“They grew up during the Depression,” she said, “and struggled hard just to give their children a better life. I do wish they’d written something down, so we kids would know more about the schools they attended, and the early jobs they had.”

No matter what your age, you can begin writing a “mini-biography,” a 200 to 500-word story of your life thus far. It’s something you can gift to children, grandchildren, and friends who’ve helped you along the way.

Don’t worry getting off to the perfect start. Just start writing down what you remember. You can move paragraphs around later.

Answer these questions to help you get started: What’s the greatest day of your life? What’s the first memory you have? What do you remember about elementary school? What do you like most about your career?

Take a look at Rix’s new book: How to Sell Ideas With the Minute Message

Readers want secrets to better lives

When I was a boy, we lived near a magic store in a shopping center. Nearly every Saturday, a bunch of us would show up there to see magic tricks.

One of the employees would demonstrate the latest inventory. We marveled at the illusions…but we didn’t find out the secret until we bought the trick.

Over the years, I’ve read hundreds of articles to find out about the secrets to staying healthy, attracting more friends, or dressing nicer. My reward, of course, is that I’ll hopefully become a better or more impressive person.

When you write articles, can you provide shortcuts or tricks to make your readers’ lives better?

Take a look at Rix’s new book: How to Sell Ideas With the Minute Message

What makes a great first line?

Some people say that the first line of a book, movie, play, essay or e-mail is the most important one.

It sets the tone for the rest of a story. But most important, it magically compels the reader to read the next sentence. And then the next. And then…

I am a “setting” writer. I try to begin every story by describing a scene or a mood. That’s sometimes hard to do, but I believe it’s critical. Let’s look at a few classic first sentences from famous books.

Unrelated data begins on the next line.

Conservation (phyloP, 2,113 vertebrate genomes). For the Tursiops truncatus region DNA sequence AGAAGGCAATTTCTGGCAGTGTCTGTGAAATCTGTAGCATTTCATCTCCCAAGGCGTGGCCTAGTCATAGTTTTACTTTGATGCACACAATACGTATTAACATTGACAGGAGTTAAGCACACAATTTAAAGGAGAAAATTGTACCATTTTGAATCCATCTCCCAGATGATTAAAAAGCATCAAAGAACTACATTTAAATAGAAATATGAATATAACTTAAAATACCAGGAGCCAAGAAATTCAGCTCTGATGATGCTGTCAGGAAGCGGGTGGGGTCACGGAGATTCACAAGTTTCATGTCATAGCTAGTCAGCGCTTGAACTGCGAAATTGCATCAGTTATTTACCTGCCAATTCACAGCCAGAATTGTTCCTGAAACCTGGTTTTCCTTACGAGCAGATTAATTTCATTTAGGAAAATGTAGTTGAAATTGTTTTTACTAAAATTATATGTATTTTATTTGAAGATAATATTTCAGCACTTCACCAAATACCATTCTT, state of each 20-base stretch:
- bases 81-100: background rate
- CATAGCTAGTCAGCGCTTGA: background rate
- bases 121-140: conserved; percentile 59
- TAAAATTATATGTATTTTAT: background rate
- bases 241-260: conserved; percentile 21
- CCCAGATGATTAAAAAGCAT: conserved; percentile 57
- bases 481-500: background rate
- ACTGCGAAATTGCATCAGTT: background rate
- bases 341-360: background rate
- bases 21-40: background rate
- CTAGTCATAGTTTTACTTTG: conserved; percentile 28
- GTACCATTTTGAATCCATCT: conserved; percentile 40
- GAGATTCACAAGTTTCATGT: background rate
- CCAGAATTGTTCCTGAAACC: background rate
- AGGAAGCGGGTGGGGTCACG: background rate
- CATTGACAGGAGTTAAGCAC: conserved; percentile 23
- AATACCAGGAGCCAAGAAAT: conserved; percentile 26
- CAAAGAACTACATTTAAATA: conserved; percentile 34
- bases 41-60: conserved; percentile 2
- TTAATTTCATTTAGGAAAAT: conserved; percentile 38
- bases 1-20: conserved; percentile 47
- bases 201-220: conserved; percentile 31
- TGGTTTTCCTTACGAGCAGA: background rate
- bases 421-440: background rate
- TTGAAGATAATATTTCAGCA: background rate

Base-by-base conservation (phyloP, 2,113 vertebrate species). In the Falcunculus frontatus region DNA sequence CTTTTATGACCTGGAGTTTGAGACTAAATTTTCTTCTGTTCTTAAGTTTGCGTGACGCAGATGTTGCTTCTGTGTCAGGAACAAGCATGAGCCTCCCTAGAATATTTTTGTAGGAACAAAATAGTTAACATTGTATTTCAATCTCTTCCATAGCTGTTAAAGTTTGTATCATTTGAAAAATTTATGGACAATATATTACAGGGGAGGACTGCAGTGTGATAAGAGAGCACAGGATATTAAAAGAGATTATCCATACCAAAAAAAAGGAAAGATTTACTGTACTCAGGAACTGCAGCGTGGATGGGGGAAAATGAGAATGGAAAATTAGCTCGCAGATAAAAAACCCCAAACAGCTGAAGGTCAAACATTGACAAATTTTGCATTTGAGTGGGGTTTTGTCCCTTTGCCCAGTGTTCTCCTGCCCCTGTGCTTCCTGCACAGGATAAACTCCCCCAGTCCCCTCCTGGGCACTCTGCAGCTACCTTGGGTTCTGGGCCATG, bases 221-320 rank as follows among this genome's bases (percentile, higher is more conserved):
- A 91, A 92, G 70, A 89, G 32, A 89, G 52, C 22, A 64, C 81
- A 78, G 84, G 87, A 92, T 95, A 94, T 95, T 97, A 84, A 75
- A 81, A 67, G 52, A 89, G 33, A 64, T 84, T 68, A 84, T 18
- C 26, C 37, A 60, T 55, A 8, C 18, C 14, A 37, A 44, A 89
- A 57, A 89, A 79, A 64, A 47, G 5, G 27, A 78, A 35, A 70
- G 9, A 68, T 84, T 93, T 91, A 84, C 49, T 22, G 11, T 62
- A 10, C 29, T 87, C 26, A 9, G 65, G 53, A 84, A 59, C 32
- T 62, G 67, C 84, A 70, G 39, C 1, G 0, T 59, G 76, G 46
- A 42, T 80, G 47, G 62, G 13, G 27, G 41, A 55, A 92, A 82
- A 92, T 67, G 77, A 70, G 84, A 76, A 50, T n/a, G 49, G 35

“It was a bright cold day in April, and the clocks were striking thirteen.” — 1984 by George Orwell

“I am an invisible man.” — Invisible Man by Ralph Ellison

Each sentence offers few words, but those words immediately create a picture in our minds. We want that picture to come into better focus, and that’s what makes us continue to read.

Take a look at Rix’s new book: How to Sell Ideas With the Minute Message

Repeat performance

Imagine yourself in an elevator. As you step aboard, you hear some old song. When the door opens again, and you walk out singing it.

Why is this? Maybe because (1) it’s simple, (2) the chorus repeats, and (3) it either surprises you, or tells you a memorable story.

Now, think back to some of humankind’s “greatest hits”…the timeless messages people repeat to one another. Want examples?

Edgar Allan Poe’s enthralling poem “The Raven” ends several stanzas with the line “Quoth the raven, ‘Nevermore.'” Or listen to some radio commercials, and hear how many repeat a phone number or web site.

Repetition can build memorability. But…I’m repeating myself, right?

Got a question for Rix? E-mail him at

What are thumbnail biographies?

  • As a trade magazine editor for about 20 years, I wrote “thumbnail” biographies.
  • Most of the thumbnails I wrote were about 200-250 words, and usually discussed a person who had either invented a new product or been named to leadership of a company. Here’s the format I followed:
  • = Primary information — I began with a sentence highlighting the individual’s name, plus his/her discovery or new position. Example: “David Author created the Paragraph Link System to help students write better, and the concept has now been purchased by a national organization.”
  • = Background — This offers reasons the inventor created a product, or details the jobs a person held prior to the position described in this story.
  • = Future — How has the inventor changed the industry, or what are the new executive’s plans?
  • = Contact info — Provides whom the reader can call or e-mail for more information on the subject.